A complex, gritty thriller that is at once hard to take and hard to put down. It opens with a woman taking a group of schoolchildren on a visit to Sheep Meadow, part of Manhattan's Central Park. After the children wander off, she collapses and dies from a massive stroke, and a horde of rats gnaw on her corpse. A mysterious 8-year-old waif named Coco appears and displays considerable knowledge of vermin. One of a series of novels featuring NYPD detective Kathy Mallory, this book has a number of surprising and grisly twists. The characters are fascinating, though, including crazy Mallory, who had once been a street urchin herself and now brings a unique perspective to her job. Coco has Williams Syndrome, a condition that manifests itself partly in excessive desire to be loved, even by strangers. Give her a hug and she's cool, but don't get her started talking about rats. Meanwhile, Mallory investigates the murder of a schoolboy named Ernest Nadler--Dead Ernest--who has been systematically tormented by a small group of other children. Who are they, and why did they do it? Has someone put them up to the crime? No doubt children exist who are capable of such evil, although they are hard to imagine. And perhaps such children--speaking of vermin--need no particular motivation to inflict themselves on a classmate. But the ultimate motivation for the crime and the deep, insane intrafamily hatred seem rather hard to believe. Hardly the craziest character in the story, Mallory pursues the case with a certain emotional detachment. She gets in the faces of powerful people even as she strives to protect the strange Coco, who doesn't seem surprised when rats fall from the sky. Readers who dislike tales of torture and murder of children will take a pass on this one, but those who relish justice will be glad they read to the end.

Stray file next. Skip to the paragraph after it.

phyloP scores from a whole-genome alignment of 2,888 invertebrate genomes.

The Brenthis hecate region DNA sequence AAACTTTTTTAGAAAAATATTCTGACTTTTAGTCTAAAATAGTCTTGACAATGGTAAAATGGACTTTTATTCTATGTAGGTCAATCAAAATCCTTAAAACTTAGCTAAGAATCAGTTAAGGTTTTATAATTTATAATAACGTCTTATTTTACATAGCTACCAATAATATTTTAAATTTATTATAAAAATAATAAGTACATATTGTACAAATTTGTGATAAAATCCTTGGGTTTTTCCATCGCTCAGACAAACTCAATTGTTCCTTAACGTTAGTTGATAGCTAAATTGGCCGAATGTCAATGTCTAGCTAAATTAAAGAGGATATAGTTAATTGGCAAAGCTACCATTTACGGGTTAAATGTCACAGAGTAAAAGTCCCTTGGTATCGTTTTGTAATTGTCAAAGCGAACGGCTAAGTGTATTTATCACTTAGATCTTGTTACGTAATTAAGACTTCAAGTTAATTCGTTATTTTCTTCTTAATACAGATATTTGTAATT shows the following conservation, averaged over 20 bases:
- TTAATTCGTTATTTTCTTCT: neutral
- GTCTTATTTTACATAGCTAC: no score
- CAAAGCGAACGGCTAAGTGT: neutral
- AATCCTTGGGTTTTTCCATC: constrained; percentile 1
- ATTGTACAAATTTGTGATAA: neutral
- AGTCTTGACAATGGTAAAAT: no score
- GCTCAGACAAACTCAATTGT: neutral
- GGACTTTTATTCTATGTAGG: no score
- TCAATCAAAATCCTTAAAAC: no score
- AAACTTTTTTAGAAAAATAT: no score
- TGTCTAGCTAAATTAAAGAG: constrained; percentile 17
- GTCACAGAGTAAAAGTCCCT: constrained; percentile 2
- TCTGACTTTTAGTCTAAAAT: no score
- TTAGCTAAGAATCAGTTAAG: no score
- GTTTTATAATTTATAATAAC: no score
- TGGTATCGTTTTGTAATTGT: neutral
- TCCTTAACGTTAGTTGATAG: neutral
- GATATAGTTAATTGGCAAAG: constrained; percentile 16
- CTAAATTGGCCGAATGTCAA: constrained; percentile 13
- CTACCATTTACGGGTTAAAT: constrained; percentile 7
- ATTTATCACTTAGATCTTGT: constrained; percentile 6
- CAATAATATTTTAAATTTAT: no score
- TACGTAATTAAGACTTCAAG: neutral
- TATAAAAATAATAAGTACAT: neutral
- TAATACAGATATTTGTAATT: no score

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Product Details

ISBN-13:
9780425250303
Publisher:
Penguin Publishing Group
Publication date:
07/03/2012
Series:
Kathleen Mallory Series, #10
Pages:
528
Sales rank:
487,145
Product dimensions:
4.20(w) x 7.40(h) x 1.30(d)
Age Range:
18 Years

What People are saying about this

From the Publisher

“O’Connell has raised the standard for psychological thrillers.”—Chicago Tribune

“Before Salander took the world by storm, there was Mallory, the most gloriously original heroine to grace crime fiction’s meanest and darkest streets.” —Sarah Weinman, Confessions of an Idiosyncratic Mind

“O’Connell’s wonderful Mallory novels are among the best crime fiction ever written.”—San Jose Mercury News

Meet the Author

Carol O’Connell is the author of eleven previous books, nine featuring Kathy Mallory, most recently Find Me, and the stand-alones Judas Child and Bone by Bone. She lives in New York City.